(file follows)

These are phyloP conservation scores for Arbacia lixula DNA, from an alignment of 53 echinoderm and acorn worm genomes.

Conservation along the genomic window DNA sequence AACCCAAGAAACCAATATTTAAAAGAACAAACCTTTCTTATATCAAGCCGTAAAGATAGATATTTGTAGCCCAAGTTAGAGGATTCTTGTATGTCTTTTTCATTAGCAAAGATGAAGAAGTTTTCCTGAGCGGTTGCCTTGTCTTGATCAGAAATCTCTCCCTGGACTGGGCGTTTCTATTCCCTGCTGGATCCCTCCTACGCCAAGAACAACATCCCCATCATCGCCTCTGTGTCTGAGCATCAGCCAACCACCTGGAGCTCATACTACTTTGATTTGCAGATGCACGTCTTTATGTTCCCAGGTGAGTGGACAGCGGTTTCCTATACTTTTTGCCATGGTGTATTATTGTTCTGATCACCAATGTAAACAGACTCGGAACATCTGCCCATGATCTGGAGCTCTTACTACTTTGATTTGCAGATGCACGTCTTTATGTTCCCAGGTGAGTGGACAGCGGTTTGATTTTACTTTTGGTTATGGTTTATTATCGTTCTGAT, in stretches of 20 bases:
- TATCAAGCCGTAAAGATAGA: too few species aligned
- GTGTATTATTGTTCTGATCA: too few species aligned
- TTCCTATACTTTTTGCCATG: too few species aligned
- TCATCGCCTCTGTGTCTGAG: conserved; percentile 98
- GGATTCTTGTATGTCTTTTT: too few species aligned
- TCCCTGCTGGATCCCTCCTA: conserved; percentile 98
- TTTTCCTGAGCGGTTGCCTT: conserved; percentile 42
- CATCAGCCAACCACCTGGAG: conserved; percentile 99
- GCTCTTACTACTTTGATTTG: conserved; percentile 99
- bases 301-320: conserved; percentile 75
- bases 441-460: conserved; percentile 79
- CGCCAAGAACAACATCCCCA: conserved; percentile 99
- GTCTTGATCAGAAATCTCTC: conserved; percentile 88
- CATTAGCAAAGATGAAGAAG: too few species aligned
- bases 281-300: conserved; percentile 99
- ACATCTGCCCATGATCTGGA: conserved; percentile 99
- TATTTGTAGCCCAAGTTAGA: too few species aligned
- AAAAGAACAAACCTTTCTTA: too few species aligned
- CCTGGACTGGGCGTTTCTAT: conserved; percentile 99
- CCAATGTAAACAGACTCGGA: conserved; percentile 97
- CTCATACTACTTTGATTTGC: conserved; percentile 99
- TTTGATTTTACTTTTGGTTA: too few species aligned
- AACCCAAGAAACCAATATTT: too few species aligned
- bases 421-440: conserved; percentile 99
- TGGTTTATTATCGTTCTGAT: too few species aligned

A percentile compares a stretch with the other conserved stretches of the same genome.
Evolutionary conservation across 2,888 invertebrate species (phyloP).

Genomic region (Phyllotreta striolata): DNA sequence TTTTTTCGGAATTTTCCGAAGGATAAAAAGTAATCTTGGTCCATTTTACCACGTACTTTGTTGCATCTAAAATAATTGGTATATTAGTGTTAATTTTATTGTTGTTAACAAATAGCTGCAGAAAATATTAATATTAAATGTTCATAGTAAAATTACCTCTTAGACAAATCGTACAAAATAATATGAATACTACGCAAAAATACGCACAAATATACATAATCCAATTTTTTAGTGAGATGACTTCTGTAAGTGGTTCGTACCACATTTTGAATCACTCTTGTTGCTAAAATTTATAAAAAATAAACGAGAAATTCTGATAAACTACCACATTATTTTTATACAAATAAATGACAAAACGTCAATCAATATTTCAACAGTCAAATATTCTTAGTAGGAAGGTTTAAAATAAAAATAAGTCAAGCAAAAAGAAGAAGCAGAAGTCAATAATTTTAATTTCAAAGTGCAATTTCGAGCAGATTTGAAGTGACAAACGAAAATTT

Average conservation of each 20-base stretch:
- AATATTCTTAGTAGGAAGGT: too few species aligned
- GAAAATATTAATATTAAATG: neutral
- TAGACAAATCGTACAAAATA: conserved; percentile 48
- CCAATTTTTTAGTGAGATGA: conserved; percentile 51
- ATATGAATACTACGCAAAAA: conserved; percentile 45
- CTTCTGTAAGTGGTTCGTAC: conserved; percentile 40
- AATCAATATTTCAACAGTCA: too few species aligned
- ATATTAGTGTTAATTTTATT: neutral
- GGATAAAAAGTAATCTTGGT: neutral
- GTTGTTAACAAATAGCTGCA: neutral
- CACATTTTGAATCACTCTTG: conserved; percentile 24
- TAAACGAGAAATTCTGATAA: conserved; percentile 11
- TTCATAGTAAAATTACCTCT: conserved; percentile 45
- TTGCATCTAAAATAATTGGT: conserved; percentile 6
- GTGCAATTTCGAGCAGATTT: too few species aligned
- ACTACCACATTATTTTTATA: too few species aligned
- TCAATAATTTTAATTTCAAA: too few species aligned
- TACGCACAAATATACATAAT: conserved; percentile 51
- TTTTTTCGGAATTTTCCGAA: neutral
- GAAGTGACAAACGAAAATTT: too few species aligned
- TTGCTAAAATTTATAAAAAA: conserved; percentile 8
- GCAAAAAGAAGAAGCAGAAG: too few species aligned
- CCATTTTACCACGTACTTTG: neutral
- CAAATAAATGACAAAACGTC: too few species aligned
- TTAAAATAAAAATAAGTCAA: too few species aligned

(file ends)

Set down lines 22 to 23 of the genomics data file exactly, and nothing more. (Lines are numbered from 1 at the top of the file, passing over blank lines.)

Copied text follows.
- CCAATGTAAACAGACTCGGA: conserved; percentile 97
- CTCATACTACTTTGATTTGC: conserved; percentile 99